Young said the home, which sits on a corner lot, was a "summer place."

But a property owner can claim the homestead credit only for a principal residence, not a second home. Young did not receive any monetary gain from the credit between 2002 and 2005, according to Harford County Treasurer John R. Scotten Jr. It would require an archive search to see whether Young's taxes were capped from 1993 to 2002, Scotten said.

The Youngs saved $300 on transfer taxes when they bought the house for $113,000. They signed an affidavit at closing that stated the house was "owner-occupied" and, therefore, qualified for a $30,000 exemption on the 1 percent transfer tax, yielding a break of $300.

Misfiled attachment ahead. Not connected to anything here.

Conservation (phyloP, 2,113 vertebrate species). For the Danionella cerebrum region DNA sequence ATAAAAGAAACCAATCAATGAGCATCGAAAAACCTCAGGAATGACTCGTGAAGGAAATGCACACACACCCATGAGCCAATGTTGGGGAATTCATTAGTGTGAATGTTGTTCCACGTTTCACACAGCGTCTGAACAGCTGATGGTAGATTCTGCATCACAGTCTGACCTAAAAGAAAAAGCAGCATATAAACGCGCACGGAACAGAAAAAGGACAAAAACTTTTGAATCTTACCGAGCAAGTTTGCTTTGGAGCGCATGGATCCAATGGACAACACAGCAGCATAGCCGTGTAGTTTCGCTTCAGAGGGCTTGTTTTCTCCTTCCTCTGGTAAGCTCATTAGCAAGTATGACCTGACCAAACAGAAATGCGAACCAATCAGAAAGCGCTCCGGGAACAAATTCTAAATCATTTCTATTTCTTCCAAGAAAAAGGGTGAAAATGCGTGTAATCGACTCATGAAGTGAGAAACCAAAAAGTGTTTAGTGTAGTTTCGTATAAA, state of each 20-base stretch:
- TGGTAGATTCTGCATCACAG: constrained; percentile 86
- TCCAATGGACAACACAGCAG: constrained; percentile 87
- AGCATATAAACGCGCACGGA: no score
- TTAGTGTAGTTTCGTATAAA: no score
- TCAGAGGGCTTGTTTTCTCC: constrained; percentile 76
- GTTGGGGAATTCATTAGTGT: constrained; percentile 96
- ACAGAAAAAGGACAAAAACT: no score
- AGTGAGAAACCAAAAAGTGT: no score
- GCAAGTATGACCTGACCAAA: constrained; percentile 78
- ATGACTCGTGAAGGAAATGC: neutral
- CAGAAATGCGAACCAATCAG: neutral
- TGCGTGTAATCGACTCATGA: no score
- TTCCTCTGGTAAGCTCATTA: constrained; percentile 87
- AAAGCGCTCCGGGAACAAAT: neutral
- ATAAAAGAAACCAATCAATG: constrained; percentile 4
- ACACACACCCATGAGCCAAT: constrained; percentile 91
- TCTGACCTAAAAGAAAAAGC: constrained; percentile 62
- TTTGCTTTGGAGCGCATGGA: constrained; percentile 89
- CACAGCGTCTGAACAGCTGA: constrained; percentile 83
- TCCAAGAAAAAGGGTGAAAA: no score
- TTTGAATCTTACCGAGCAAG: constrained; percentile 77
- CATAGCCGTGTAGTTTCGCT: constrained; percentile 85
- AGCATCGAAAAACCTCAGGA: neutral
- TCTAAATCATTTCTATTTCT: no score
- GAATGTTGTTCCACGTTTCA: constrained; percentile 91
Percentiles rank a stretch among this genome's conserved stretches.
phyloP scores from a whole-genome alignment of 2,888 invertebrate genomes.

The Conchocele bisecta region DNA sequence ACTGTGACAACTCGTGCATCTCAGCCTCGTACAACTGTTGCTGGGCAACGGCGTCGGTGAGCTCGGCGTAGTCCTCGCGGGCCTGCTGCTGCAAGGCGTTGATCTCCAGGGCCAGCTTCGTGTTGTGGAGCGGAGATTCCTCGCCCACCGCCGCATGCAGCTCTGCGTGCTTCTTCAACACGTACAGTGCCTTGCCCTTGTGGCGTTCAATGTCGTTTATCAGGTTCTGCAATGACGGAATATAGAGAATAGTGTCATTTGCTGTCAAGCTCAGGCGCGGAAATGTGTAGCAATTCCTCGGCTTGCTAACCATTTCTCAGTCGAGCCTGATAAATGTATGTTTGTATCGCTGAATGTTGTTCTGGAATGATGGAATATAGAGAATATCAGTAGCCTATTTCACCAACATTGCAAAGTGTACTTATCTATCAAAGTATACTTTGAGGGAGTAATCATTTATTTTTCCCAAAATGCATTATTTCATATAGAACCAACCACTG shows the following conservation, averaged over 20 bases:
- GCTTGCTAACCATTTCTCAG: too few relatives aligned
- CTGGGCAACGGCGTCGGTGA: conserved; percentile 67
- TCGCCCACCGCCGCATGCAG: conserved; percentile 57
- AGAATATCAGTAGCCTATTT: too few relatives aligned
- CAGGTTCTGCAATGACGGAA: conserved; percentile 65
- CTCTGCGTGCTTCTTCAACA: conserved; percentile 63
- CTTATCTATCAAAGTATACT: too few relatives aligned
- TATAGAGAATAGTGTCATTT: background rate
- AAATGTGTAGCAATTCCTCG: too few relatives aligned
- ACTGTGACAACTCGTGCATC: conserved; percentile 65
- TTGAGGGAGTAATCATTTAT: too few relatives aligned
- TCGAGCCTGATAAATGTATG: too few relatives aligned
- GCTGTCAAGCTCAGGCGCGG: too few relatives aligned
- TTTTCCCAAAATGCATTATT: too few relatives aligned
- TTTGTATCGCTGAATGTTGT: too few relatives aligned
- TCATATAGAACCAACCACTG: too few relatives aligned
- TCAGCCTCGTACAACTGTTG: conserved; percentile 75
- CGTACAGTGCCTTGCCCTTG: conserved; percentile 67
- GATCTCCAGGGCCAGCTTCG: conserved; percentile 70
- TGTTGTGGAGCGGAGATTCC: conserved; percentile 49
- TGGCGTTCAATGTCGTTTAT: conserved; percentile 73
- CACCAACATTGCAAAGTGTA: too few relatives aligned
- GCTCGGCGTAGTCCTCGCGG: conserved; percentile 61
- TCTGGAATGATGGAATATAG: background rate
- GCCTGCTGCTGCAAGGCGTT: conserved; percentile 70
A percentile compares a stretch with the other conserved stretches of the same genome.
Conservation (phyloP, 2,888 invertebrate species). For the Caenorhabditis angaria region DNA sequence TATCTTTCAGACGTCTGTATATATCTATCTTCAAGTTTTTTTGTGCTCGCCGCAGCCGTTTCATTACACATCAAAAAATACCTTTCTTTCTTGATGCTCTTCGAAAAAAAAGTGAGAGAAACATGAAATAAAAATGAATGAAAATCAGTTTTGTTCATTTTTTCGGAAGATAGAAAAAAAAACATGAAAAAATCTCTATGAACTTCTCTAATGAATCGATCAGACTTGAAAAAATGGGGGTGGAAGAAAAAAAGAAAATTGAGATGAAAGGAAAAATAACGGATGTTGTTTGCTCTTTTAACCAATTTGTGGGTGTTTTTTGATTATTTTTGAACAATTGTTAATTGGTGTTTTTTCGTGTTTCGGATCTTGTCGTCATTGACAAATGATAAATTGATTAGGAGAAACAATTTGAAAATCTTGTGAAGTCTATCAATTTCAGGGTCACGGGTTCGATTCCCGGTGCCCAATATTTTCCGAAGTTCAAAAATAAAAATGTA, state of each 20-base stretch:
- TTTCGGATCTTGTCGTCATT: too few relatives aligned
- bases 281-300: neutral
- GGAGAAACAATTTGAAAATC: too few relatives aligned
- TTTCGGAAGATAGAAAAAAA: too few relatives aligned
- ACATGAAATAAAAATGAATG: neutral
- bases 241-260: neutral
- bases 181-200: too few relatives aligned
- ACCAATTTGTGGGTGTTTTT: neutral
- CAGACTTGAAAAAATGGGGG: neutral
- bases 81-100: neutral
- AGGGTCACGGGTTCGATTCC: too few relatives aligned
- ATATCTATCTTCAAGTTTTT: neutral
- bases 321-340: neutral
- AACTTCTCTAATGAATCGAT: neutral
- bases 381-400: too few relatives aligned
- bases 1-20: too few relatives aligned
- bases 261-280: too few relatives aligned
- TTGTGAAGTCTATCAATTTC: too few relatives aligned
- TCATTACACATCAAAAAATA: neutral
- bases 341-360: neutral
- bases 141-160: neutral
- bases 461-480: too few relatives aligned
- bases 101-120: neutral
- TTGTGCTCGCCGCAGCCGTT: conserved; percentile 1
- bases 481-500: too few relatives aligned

Asked about the $300 savings, Young said: "It was owner-occupied when we were there. It wasn't a rental property."

But Don Beynon, supervisor of assessments in Harford, said that distinction does not matter. It makes no difference whether a house is a rental or a second home, he said, because "you can only have one principal residence." And for Young, that is his home on East Madison Street.

Young also sparked controversy last month when he asked for a hearing on a proposed merger of the city's 911 and 311 call centers. His sister, Cynthia Young, earns about $36,000 a year as a 311 operator. Young denied that the decision had anything to do with his sister. And the leader of the city employees union said that she had asked Young to call for the hearing because he heads the public safety committee.

At the council meeting, Young asked that the hearing be handled by the council's legislative committee, rather than the public safety committee he chairs.